[Paraview] csv to geometry

fredrikaustin fredrikaustin at yahoo.com
Fri Oct 5 22:54:46 EDT 2007

Thanks for the info.  It occured to me also that there is likely a lot of literature about various approaches for turning this type of data into geometry in the field of computer games, which routinely use 'height field' information generated by artist tools into terrain for the purpose of rendering via triangle lists.

John Biddiscombe <biddisco at cscs.ch> wrote:        If you look in 
 at the vtkCSV files, I have some old code which will load CVS as polydata or as a structured points (image).
 not maintained much, but the code still compiles. I use the CSV reader for turning arbitrary ascii into particles, there used to be an option to generate polygons from every N or after a scalar was read in column M - but I probably broke it recently when playing with some ASCII data. 
 The user can set XColumn,Y,Z etc to tell it which to use for coordinates. There is another class which is a subclass of cvsreader called AscciParticleReader which I keep elsewhere but which uses regex patterns to find the fields you want to use for x/y/z etc
 vtk has it's own vtkCSVxxx files (+vtkDelimited text reader)and vtkTable related stuff now, so probably these are uninteresting/obsolete, but I thought I'd mention it.
 Just in case it helps anyone.
If the values are in the form of an n x m matrix, perhaps we could
make an n column by m row spreadsheet. The column headers can be given
labels and if three of those are POINT_X, POINT_Y, POINT_Z then the
output would become a pointset. The rest of the columns would be point
data values.

Similar controls would let the user specify the geometry for the
structured data types.


On 10/3/07, Moreland, Kenneth <kmorel at sandia.gov> wrote:
 You are not the first person to ask about this.  I was going to bring up to the development team possible ways of deriving geometric data from table/csv data.  My thought was to have a simple filter that allowed the user to identify columns in a table and then produce a poly data containing the points.  From there you could apply other filters (such as Delaunay triangulation) to construct a topology.    Do you (or anyone else) have an opinion on how to interpret tables as geometry?    -Ken      ________________________________   From: fredrikaustin [mailto:fredrikaustin at yahoo.com]
 Sent: Wednesday, October 03, 2007 10:15 AM
 To: Moreland, Kenneth; paraview at paraview.org  Subject: RE: [Paraview] paraview novice attempts 1st viz    Thanks for the reply, Ken.   Of course I know paraview cannot interpret the data; perhaps I should have said "I was looking for a way to tell paraview that I have three columns of data, and that they correspond to points in x,y,z space respectively. Please plot the data".  This is a simple enough request, provides all the information necessary, but I could not find any UI that seemed designed for this simple purpose.   If there is not a simple way to plot such csv 3d data (as points in space, as a surface, etc), I would think there should be.  It seems a lot of data would start in this very straight-forward format.   -thomas blom   "Moreland, Kenneth" <kmorel at sandia.gov> wrote:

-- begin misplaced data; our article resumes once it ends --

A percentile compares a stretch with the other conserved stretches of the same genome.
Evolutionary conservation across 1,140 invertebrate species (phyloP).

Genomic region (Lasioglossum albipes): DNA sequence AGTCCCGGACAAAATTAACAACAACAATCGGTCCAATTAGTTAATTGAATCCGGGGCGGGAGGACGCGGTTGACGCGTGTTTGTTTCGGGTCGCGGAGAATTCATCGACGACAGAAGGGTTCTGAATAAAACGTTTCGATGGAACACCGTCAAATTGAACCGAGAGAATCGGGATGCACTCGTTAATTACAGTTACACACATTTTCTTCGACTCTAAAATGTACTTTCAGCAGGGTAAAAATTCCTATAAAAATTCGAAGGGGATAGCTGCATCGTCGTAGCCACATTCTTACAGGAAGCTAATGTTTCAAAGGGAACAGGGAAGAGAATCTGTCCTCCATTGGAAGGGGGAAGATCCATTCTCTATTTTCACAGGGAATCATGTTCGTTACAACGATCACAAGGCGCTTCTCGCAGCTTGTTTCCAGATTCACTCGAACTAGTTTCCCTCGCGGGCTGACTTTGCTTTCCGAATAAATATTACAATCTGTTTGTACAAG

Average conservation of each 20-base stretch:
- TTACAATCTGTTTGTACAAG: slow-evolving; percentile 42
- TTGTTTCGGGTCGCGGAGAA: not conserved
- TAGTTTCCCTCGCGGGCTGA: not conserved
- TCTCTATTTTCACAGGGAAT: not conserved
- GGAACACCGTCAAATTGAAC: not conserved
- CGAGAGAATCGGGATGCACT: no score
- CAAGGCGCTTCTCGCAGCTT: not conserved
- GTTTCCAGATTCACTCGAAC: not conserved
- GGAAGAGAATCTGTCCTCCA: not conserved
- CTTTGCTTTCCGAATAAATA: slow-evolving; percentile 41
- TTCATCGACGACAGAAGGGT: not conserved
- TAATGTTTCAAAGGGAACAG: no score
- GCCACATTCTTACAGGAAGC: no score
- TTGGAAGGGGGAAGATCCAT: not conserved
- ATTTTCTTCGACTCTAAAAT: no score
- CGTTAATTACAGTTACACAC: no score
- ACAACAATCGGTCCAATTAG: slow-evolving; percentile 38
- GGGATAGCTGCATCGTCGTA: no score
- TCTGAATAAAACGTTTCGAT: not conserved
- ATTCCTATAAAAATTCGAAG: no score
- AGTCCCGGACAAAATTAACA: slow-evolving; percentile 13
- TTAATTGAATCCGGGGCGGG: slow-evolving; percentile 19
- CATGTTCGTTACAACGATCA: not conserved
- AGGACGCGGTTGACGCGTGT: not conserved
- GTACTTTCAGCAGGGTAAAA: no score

Sorry Thomas, but you are asking for the impossible.  You cannot expect
ParaView to magically apply semantic meaning to the columns of your data and
generate a topology that is not nonsense (at least, not without a lot of
help).  You have asked ParaView to read in a table (a csv holds a table of
data, no more, no less) and that is exactly what ParaView has done.  You can
view the data in a spreadsheet-type view and you can plot the columns of

You should use a data format that gives the topological nature of your data.
 If your data is arranged in a 2D grid, you can store the data in a simple
image format.  The simplest image format is just a 2D array written out as
binary data to a file (read in with the "Raw (binary) Files" reader).
ParaView also reads in .png files and it's pretty easy to extend it to read
other image files.

You can also stuff your data into VTK Legacy File format.  This is a simple
file format that supports most of the types of data that VTK can handle and
is pretty easy to build by hand.  You can get information about hat format
from the VTK User's Guide or in the following link.

http://www.vtk.org/pdf/file-formats.pdf      -Ken          ________________________________    From: paraview-bounces+kmorel=sandia.gov at paraview.org [mailto:paraview-bounces+kmorel=sandia.gov at paraview.org] On
Behalf Of fredrikaustin
 Sent: Wednesday, October 03, 2007 7:14 AM
 To: paraview at paraview.org  Subject: [Paraview] paraview novice attempts 1st viz      Hello all,   I'm having a difficult time viewing what must be the simplest data set possible.  I have a csv file that includes 3 columns of numbers which I'd like to view as 'elevation' type data: 1st two columns give x & y coord (regular, though step-size for x and y are different), and 3rd column gives a height (the data is actually error vs. 2 different params).   I can open the file, and  see that it has read the columns of data correctly, but can't get a plot of this surface.   Seems this should be simple to view, but after blundering around the interface for too long, it is not as obvious as one would hope.   Thanks,  Thomas Blom     ________________________________    Don't let your dream ride pass you by. Make it a reality with Yahoo! Autos.      look, advertising! ->    ________________________________   Shape Yahoo! in your own image. Join our Network Research Panel today!
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John Biddiscombe,                            email:biddisco @ cscs.ch
http://www.cscs.ch/about/BJohn.php CSCS, Swiss National Supercomputing Centre  | Tel:  +41 (91) 610.82.07 Via Cantonale, 6928 Manno, Switzerland      | Fax:  +41 (91) 610.82.82

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